According to the Mayo Clinic, there’s a wide range of severity when it comes to blood clots.
They can actually be beneficial when they occur in response to an injury or a cut, and prevent bleeding. On the opposite extreme are the potentially fatal clots that show up in locations such as the lungs and the brain.
Superficial phlebitis occurs when blood clots form inside small veins near the surface of the skin. True to its name, the condition isn’t generally serious – rarely causing complications and requiring minimal treatment. Symptoms include localized redness, pain and swelling.
More serious is deep vein thrombosis, characterized by blood clots forming inside larger, deeper veins. That condition usually occurs in the leg. It can become deadly if a blood clot breaks away and travels to the lungs.
Blood clots that occur in the heart, usually because of an irregular heat rhythm, can be dangerous as well. They can block the flow of blood through the arteries of the heart, causing a heart attack. Blood clots in the heart can also travel to the brain and cause a stroke, as can clots in the carotid arteries of the neck.
The Mayo Clinic lists the following as factors and conditions that can cause blood clots, as well as serious conditions associated with blood clots once they form and travel to other parts of the body:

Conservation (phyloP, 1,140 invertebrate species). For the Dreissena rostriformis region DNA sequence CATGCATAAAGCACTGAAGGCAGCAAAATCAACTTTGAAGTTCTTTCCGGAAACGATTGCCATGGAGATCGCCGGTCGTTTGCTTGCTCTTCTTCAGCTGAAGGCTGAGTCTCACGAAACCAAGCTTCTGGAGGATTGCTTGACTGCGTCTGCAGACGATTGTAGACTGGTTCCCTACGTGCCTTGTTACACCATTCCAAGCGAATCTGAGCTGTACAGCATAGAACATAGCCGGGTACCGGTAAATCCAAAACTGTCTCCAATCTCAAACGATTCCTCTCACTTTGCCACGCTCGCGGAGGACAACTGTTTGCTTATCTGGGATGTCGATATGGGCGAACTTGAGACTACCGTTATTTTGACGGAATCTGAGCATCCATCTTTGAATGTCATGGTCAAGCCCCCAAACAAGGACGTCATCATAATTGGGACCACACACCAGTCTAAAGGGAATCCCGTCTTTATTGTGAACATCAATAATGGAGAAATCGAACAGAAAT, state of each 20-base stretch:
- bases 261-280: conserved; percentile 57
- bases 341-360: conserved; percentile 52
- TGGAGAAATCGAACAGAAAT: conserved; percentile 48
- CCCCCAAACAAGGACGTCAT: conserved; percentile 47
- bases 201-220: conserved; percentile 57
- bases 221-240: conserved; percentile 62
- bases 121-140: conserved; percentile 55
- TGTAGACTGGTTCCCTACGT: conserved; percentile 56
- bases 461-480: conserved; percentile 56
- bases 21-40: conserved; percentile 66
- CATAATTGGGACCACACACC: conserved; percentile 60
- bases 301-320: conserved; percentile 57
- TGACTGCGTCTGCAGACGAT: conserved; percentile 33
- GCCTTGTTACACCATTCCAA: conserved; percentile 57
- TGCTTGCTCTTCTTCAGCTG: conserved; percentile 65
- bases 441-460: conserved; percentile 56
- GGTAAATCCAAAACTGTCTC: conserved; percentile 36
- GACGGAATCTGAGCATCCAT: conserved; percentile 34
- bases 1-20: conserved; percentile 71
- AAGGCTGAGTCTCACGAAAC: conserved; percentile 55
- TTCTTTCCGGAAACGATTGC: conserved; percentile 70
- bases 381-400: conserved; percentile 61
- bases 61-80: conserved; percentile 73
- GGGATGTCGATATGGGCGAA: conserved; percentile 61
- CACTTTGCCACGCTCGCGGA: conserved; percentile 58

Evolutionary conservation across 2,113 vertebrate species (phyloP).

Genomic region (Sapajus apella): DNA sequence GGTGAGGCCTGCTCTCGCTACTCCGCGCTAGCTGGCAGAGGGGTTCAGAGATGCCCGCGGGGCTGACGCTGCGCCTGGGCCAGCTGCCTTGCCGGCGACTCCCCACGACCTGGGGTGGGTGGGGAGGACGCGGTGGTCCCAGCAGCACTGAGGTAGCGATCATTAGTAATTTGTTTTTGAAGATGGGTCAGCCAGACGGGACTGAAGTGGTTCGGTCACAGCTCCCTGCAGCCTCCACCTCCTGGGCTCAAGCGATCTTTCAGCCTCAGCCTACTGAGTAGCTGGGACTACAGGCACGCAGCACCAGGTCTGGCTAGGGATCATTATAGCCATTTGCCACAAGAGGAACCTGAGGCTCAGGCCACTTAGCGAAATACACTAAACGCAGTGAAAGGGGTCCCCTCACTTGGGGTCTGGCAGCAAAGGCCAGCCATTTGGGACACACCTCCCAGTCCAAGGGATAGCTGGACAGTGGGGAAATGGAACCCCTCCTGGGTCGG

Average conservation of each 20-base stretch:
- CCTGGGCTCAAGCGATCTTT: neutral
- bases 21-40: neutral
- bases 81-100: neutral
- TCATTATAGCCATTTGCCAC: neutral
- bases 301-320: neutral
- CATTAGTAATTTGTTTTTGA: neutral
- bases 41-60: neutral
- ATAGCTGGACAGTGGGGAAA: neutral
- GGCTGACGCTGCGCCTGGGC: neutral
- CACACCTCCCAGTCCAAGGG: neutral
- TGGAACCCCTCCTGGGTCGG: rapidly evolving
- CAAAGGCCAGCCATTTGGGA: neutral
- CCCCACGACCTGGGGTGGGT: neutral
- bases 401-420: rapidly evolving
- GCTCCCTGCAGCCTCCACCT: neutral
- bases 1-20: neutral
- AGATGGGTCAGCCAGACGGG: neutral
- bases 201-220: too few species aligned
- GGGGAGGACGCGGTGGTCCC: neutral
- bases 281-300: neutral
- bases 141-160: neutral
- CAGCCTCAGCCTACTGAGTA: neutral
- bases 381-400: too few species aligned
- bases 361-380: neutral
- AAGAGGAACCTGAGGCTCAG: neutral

- Buerger’s disease
- Deep vein thrombosis (DVT) history
- Essential thrombocythemia
- Factor V Leiden
- Family history of blood clots
- Heart arrhythmias, including atrial fibrillation
- Heart attack
- Heart failure
- Medications, such as oral contraceptives, hormone therapy drugs, tamoxifen
- Peripheral artery disease (PAD)
- Polycythemia vera
- Prolonged sitting or bed rest
- Pulmonary embolism history
- Stroke history
Many of the above risk factors are difficult to control or modify because they relate to past conditions or genetic factors. Medications, however, are often modifiable, either by using a drug that has a better risk profile, or by reducing the dose of an existing drug. For example, while most oral contraceptives increase the risk of blood clots, different brands have different risks. Several studies show that Beyaz, Yaz, Yasmin, Ocella, and other birth control pills containing the compound drospirenone are more likely to cause blood clots, pulmonary embolism, and stroke than other birth control drugs. Talk to your doctor, of course, before making changes to your medications.
If you experienced a blood clot while on Beyaz, contact Lopez McHugh for a free consultation.